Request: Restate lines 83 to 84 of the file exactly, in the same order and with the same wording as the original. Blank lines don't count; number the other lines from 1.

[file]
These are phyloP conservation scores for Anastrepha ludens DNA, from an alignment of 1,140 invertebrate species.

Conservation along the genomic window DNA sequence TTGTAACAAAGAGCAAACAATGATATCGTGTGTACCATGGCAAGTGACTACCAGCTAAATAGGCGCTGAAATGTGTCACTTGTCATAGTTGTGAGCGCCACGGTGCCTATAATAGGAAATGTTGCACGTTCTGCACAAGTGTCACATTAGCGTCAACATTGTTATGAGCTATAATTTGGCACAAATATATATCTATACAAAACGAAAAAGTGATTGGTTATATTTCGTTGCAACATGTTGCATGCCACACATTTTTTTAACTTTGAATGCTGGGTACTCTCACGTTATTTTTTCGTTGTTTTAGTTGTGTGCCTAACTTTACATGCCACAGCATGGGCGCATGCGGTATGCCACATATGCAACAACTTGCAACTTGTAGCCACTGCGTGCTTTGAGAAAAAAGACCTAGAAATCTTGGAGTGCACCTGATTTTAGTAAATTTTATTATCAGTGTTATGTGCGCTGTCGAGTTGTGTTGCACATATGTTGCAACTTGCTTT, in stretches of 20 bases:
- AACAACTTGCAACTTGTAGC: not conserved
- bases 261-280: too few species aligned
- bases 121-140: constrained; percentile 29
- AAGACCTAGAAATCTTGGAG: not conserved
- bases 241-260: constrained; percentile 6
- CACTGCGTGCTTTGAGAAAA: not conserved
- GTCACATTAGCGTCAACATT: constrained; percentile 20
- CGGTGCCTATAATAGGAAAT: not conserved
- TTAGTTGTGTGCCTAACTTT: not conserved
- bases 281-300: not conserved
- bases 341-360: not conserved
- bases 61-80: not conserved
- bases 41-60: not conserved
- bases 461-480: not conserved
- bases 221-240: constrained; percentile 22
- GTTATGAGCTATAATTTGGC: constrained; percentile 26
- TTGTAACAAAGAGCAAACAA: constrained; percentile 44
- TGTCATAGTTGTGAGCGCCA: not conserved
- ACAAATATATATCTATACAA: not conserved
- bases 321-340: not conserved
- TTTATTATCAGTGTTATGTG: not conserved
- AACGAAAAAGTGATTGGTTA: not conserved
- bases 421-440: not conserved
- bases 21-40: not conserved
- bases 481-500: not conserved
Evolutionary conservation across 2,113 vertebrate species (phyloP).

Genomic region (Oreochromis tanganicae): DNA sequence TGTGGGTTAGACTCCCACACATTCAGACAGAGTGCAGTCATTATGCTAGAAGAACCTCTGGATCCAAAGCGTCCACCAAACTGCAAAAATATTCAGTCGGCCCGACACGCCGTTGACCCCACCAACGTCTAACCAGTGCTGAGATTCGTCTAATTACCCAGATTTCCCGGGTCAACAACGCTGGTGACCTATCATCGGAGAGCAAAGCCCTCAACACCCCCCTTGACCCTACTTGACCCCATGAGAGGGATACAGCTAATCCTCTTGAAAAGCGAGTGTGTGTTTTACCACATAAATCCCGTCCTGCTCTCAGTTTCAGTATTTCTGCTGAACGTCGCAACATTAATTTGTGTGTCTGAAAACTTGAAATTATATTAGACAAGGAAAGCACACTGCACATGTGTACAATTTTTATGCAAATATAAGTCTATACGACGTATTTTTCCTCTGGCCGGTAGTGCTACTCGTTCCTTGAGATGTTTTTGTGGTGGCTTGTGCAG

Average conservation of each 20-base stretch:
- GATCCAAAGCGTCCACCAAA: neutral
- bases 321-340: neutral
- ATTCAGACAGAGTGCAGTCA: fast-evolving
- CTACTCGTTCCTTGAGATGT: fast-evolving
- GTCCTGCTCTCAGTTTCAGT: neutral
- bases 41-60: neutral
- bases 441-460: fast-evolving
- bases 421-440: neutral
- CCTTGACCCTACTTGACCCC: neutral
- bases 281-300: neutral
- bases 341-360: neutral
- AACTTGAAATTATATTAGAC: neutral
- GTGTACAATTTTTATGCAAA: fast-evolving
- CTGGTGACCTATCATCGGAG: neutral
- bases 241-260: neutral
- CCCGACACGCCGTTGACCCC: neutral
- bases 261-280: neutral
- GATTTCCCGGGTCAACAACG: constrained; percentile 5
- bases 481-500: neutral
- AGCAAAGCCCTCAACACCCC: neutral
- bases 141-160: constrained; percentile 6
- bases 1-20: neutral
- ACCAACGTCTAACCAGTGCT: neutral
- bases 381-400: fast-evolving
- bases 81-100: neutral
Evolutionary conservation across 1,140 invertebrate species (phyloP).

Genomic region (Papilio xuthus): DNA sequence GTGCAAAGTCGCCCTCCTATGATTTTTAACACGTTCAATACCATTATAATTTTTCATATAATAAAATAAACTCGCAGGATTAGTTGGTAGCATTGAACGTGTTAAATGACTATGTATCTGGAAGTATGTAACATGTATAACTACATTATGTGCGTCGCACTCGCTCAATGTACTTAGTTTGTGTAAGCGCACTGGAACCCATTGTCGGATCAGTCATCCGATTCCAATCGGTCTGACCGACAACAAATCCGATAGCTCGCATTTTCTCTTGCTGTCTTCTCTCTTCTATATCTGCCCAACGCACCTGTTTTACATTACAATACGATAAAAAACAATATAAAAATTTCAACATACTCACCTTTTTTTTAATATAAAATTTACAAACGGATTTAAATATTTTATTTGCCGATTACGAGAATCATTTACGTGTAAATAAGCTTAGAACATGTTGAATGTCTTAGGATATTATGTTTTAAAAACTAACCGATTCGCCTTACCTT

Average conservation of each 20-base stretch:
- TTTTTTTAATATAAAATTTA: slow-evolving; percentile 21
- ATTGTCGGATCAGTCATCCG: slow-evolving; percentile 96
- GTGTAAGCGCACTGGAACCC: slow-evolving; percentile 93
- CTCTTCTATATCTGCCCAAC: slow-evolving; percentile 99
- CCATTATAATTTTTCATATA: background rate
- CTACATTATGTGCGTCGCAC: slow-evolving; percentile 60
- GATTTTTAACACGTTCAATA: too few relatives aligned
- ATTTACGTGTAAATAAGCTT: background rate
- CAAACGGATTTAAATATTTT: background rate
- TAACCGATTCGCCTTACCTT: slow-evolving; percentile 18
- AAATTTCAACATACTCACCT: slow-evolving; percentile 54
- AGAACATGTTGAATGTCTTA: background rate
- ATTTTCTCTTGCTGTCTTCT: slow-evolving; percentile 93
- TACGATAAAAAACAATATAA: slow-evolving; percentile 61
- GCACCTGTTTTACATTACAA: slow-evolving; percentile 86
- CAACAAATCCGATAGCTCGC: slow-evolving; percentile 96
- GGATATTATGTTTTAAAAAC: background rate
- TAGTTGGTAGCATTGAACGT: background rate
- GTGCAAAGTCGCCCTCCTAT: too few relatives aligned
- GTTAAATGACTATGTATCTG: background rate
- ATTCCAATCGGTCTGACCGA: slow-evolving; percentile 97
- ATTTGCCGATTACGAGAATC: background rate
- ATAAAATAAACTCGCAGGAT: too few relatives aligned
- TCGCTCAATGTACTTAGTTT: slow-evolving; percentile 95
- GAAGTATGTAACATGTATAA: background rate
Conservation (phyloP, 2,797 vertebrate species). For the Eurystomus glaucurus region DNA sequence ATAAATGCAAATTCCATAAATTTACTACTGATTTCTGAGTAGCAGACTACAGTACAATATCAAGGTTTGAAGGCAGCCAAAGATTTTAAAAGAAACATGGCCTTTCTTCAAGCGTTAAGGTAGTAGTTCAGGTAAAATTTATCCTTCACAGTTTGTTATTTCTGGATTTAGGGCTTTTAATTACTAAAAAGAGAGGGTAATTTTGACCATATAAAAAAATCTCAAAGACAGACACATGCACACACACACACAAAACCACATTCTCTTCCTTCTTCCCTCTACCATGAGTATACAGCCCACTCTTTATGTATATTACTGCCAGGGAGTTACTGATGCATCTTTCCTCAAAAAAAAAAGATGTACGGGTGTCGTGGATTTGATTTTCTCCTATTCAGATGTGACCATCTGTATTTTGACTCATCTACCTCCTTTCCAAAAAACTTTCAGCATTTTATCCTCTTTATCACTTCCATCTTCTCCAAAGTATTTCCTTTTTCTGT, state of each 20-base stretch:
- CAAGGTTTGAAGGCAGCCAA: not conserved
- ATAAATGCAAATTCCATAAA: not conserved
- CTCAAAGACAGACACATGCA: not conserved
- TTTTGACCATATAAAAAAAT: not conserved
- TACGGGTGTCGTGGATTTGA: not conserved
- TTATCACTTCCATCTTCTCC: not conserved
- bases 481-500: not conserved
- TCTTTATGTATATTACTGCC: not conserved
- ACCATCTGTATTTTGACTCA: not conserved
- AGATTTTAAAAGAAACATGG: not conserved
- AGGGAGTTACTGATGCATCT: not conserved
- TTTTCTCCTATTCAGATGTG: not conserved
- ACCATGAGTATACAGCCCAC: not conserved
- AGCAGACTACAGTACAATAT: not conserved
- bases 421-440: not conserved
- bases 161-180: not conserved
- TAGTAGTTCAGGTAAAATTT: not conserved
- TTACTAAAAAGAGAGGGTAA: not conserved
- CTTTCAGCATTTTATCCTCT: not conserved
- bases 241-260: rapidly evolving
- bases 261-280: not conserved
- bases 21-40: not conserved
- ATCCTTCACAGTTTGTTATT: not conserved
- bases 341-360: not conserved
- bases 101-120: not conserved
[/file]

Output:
- GAAGTATGTAACATGTATAA: background rate
Conservation (phyloP, 2,797 vertebrate species). For the Eurystomus glaucurus region DNA sequence ATAAATGCAAATTCCATAAATTTACTACTGATTTCTGAGTAGCAGACTACAGTACAATATCAAGGTTTGAAGGCAGCCAAAGATTTTAAAAGAAACATGGCCTTTCTTCAAGCGTTAAGGTAGTAGTTCAGGTAAAATTTATCCTTCACAGTTTGTTATTTCTGGATTTAGGGCTTTTAATTACTAAAAAGAGAGGGTAATTTTGACCATATAAAAAAATCTCAAAGACAGACACATGCACACACACACACAAAACCACATTCTCTTCCTTCTTCCCTCTACCATGAGTATACAGCCCACTCTTTATGTATATTACTGCCAGGGAGTTACTGATGCATCTTTCCTCAAAAAAAAAAGATGTACGGGTGTCGTGGATTTGATTTTCTCCTATTCAGATGTGACCATCTGTATTTTGACTCATCTACCTCCTTTCCAAAAAACTTTCAGCATTTTATCCTCTTTATCACTTCCATCTTCTCCAAAGTATTTCCTTTTTCTGT, state of each 20-base stretch: